The situation of minority languages in Europe varies greatly. Some, like Catalan, are spoken by millions of people, but others, like North Frisian, native to northern Germany, have only a few thousand speakers left and are in danger of extinction, according to UNESCO.
Elaine Jones, professor of linguistic diversity at Wales’ Trinity St David University, said by phone that regional languages that were protected by national governments and taught in schools like Wales were thriving. But in countries such as France, Greece and Russia, minority languages were more at risk, because children usually only learn in the national language.
Jones said all minority languages should be supported. “They’re an integral part of people’s identity, like gender or race,” she said.
Many of the people participating in Liet International on Friday came from regions where speaking a minority language could be seen as a political act, including Sardinia, where some activists want more autonomy from Italy, and Corsica, the Mediterranean island where Clashes broke out this year. After a Corsican activist was beaten in a French prison.
On stage on Friday, Doria Ossett, a Corsican singer with a six-piece ensemble, sang a wonderful melancholy of a 17th-century Corsican soldier facing execution at the hands of French troops. Then, in an interview on the stage, the hosts asked about her inspiration. “The French state doesn’t want us to know the history, so we have to sing it,” Ausset said. “It’s our job.”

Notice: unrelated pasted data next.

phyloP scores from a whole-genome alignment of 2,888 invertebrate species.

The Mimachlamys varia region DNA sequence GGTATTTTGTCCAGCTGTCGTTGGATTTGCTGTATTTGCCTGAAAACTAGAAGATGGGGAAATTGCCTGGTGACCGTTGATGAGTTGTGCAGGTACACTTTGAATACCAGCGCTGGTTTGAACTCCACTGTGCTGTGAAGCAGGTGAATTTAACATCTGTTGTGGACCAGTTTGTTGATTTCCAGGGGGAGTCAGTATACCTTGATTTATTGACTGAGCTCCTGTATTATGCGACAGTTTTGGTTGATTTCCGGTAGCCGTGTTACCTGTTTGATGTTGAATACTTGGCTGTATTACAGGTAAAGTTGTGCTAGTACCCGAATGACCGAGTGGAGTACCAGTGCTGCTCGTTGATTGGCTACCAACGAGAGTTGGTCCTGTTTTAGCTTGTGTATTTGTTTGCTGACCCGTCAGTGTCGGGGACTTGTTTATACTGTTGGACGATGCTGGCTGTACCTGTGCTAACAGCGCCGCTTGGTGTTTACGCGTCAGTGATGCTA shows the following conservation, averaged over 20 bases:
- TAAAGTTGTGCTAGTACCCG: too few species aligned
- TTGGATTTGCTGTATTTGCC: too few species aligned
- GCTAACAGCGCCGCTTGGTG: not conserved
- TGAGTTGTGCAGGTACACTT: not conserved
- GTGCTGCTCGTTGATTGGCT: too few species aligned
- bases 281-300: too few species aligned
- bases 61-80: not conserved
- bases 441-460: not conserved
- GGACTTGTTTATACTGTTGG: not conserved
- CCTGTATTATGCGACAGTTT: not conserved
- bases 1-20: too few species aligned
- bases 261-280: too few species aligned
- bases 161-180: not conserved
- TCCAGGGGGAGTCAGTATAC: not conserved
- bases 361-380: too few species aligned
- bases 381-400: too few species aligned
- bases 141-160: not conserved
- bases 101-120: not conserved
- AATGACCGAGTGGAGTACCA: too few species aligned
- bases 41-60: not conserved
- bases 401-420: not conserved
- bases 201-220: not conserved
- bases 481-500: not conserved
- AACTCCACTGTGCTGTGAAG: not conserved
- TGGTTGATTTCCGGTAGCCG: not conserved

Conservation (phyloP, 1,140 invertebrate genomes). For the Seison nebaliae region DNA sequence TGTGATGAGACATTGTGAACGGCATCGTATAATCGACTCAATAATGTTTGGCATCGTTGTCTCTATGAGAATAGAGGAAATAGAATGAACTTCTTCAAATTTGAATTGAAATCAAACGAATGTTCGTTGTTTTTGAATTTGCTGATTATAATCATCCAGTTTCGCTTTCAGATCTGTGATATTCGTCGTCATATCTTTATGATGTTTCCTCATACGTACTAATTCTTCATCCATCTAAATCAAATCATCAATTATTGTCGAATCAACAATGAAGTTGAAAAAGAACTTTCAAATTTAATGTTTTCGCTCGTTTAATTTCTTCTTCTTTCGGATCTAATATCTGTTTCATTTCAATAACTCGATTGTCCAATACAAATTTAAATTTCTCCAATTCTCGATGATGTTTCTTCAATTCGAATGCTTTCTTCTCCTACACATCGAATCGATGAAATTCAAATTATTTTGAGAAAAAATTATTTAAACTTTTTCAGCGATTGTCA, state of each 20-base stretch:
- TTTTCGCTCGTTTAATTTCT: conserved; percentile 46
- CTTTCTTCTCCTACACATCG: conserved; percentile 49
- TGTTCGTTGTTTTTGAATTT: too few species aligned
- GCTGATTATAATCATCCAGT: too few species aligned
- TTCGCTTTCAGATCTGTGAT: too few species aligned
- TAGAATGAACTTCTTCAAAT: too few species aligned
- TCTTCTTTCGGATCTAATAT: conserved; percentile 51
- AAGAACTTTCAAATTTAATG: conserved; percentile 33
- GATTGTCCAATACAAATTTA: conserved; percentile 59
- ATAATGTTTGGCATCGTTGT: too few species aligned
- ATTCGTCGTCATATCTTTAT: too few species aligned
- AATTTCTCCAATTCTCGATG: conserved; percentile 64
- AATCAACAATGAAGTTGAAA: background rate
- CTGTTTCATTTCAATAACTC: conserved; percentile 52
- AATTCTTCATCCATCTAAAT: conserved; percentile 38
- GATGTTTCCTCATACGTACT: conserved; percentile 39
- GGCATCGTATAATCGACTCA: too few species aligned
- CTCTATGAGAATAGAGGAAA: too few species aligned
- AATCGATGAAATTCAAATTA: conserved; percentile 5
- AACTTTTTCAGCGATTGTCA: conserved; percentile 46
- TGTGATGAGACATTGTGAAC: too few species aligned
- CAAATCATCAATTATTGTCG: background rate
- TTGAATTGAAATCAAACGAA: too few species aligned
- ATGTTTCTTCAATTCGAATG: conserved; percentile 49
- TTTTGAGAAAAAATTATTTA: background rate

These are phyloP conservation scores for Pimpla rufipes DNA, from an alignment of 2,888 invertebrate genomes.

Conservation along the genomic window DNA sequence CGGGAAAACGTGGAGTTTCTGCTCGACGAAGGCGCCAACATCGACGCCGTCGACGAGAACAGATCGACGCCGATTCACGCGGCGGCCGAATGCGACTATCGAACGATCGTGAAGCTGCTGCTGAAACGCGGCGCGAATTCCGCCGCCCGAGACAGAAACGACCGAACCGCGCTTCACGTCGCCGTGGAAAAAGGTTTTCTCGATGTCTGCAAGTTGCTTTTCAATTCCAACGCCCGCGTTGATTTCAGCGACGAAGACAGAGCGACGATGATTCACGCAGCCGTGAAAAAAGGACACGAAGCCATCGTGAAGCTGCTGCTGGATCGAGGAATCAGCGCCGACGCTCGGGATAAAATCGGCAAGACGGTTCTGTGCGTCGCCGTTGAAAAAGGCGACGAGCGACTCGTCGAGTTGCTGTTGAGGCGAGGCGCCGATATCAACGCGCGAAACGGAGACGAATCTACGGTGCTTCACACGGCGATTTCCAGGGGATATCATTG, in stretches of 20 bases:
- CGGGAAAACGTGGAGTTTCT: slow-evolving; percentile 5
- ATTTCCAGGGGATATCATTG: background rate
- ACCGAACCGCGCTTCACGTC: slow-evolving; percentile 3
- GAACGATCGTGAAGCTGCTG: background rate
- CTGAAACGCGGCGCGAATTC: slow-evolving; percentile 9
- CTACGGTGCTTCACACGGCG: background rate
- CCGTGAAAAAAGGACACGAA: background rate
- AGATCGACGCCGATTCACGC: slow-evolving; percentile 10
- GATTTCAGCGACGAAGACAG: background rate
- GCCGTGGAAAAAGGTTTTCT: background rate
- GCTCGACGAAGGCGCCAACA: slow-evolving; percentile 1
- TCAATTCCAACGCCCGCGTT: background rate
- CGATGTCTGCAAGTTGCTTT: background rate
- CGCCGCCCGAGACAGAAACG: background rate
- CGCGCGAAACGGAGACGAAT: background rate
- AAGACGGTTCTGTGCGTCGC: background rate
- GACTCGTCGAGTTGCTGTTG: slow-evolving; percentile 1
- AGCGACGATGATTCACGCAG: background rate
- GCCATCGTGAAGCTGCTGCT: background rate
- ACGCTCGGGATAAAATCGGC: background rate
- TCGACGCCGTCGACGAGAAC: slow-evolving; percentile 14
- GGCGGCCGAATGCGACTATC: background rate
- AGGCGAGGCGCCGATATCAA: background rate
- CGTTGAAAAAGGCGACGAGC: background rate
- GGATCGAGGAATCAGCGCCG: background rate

But in interviews with The New York Times, four other chapters said they sang in regional languages for reasons unrelated to politics. Roger Argimi, a young pop singer from Catalonia, Spain, said he wrote the music primarily in English or Spanish, “but when I want to express my true feelings, I use Catalan” — his childhood language. He added that Catalan sounds “much sweeter, more toned” than Spanish.
Removed as Liet International seemed from the glamor of Eurovision, there was at least one element it shared with its well-known rival on Friday: a tense voting process. Shortly after 10 p.m., the night business marched onto the stage to listen while the jury read their results one by one.
As the leaderboard adjusted with each new result, it became clear that this was a three-horse race between Ossett, the Corsican singer; Your daughters, two sisters from the Danish-speaking minority in northern Germany, have sung a dreamy R&B track; Roberosa, Galician songwriter.
With one judge’s results left to reveal, there were only two points between these three acts. But when the judge read the points, Ossett came out on top. When her victory was announced, she collapsed in the arms of her bandmates in shock, then rushed to the front of the stage waving a Corsican flag.
“how do you feel?” asked Nissen, one of the flight attendants, in English. Ossett answered in Corsican with a long speech and tears. Very few in the audience understood the word she said. But they applauded and cheered anyway.